By 1910, Mary’s parents had moved to Angelina County in southeast Texas, where Edward owned a sawmill. That year’s census places Mary in her parents’ household and on Garrett Avenue in Dallas. She was then teaching music at St. Mary’s (Episcopal) College, living among other teachers and staff on campus. St. Mary’s was Dallas’s first post-secondary school for women, founded in 1889 and dissolved by 1930. A young Claudia Alta Taylor (Lady Bird Johnson) studied writing there. The school’s chapel is still in use as St. Matthew’s Cathedral.
Mary left Dallas in about 1917 to accept a teaching position at Nashville’s Ward-Belmont, a private school providing secondary and higher education to young women from 1913 to 1951. The school was comprised of a junior college, preparatory school, conservatory of music, as well as schools of music, art and dancing, for both boarding and day students.
For the next 25 years, Mary’s life was filled with teaching — piano, sight-playing, theory — and organizing recitals for her students, some of them reviewed in the Nashville newspapers. (A “pretty program,” said one.) Mary routinely gave teas in her “studio” to honor her graduating students. And, she sponsored Ward-Belmont’s Texas Club, making her responsible for organizing an annual entertainment. Mary out-did herself in 1924, rating many column inches in the Nashville Banner. Singled out for praise were the miniature Mexican sombrero souvenirs handed out by cowboys during the grand march to the tune of The Eyes of Texas Are Upon You.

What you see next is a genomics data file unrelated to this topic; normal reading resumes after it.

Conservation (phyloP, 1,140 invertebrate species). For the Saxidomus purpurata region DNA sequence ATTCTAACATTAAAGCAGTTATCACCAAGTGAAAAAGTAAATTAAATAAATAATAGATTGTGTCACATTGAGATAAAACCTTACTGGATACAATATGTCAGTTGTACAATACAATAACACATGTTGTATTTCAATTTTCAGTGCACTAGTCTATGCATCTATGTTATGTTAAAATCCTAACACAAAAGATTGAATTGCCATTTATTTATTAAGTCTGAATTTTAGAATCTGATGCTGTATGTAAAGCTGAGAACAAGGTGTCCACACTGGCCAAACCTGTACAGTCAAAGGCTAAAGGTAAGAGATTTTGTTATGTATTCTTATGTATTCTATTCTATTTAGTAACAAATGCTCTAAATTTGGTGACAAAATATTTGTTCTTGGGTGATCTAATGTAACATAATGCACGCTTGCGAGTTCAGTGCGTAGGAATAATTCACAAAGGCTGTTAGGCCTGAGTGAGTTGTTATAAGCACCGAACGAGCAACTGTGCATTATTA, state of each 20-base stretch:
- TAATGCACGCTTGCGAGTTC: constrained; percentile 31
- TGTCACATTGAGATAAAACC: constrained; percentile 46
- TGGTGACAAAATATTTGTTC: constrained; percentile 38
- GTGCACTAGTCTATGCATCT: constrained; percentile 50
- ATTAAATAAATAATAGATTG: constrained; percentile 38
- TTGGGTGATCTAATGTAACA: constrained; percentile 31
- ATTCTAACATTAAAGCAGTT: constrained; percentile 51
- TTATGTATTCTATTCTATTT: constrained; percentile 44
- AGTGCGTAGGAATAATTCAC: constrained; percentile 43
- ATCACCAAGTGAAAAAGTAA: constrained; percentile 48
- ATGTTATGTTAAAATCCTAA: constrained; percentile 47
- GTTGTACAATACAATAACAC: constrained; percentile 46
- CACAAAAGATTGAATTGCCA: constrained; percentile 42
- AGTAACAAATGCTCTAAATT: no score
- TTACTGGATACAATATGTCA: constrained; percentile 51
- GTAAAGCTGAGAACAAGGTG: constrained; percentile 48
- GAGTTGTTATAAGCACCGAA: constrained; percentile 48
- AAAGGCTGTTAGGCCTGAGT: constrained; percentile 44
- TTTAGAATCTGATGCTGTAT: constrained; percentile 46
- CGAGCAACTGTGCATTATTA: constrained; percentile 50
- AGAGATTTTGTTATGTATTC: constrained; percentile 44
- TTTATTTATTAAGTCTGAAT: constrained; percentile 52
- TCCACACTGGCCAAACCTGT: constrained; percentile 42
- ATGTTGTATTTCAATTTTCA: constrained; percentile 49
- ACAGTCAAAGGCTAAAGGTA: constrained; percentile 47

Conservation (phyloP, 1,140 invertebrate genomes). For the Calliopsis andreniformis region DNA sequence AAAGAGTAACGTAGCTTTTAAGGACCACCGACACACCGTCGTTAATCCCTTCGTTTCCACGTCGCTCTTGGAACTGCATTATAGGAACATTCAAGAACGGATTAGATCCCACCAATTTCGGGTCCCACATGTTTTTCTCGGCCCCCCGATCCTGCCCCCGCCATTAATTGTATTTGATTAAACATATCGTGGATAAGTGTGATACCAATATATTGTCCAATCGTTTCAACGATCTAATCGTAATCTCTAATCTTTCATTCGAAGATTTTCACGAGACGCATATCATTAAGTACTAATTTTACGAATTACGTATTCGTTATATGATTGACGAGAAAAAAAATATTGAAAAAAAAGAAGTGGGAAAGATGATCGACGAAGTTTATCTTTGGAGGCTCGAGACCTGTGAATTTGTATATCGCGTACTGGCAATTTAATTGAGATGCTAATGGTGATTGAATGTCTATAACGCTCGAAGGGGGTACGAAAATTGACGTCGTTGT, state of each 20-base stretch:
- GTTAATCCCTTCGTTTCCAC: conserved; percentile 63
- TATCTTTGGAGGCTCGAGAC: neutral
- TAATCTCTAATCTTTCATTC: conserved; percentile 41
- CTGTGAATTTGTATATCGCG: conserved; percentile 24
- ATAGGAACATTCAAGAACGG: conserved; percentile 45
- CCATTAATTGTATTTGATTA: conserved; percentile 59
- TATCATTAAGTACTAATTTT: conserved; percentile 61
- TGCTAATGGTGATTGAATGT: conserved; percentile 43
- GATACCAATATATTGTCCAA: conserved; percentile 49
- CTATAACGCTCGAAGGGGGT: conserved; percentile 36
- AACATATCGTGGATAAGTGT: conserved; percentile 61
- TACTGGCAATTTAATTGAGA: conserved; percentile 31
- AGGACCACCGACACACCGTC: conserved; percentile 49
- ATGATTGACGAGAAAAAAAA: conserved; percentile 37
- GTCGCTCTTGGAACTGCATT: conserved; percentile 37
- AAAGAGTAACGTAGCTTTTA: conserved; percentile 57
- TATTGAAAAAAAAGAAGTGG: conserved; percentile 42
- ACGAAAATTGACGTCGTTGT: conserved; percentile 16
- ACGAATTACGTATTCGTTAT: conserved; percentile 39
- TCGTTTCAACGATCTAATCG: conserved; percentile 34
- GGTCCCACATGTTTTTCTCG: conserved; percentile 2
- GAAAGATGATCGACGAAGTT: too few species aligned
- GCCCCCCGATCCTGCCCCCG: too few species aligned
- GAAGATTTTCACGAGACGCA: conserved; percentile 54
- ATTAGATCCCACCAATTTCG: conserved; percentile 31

Mary returned to Dallas-Fort Worth from time to time. Presumably, she came home to bury her parents. Only a year after she moved to Nashville, her mother died; she lost her father in 1927. Both are buried in Oakland Cemetery. A happier occasion occurred in the summer of 1933: Mary won a prize for bridge when she traveled to Fort Worth for the Ward-Belmont Club luncheon at the Hotel Texas.
Later that year, when the school dismissed all students for two weeks at Christmas, trains departed Nashville for 37 states, some equipped with special Ward-Belmont Pullmans. The unique “Texas Special” held 166 students and a contingent of chaperones supervised by Mary Venable Blythe. It’s not clear where she spent Christmas that year, but Mary’s brother and four nieces and nephews were living in Cass County, Texas.
When she was 72, Mary moved to Philadelphia to reside in the Presser Home for Retired Music Teachers. Theodore Presser, a music publisher, built the retirement home, the first of its kind, in 1914 to show his appreciation for the music teachers who had enriched him. During the dedication, Presser said:
In this home the music teacher will find a haven of rest, for there will be no caste or sect distinctions. The humble teacher who has labored faithfully in a village is as welcome as the metropolitan teacher who once thrilled thousands in the concert room.
There, accustomed to living communally for most of her adult life, Mary undoubtedly enjoyed the company of other musicians. And, at first, she returned to Nashville on occasion to visit old friends. By 1950, she had been diagnosed with breast cancer and, on March 5, 1951, she died. Clarence Foy, superintendent of the Presser Home, was the informant named on her death certificate.
Mary Venable Blythe’s body was removed to Dallas and buried near her parents in section 8 of Oakland Cemetery.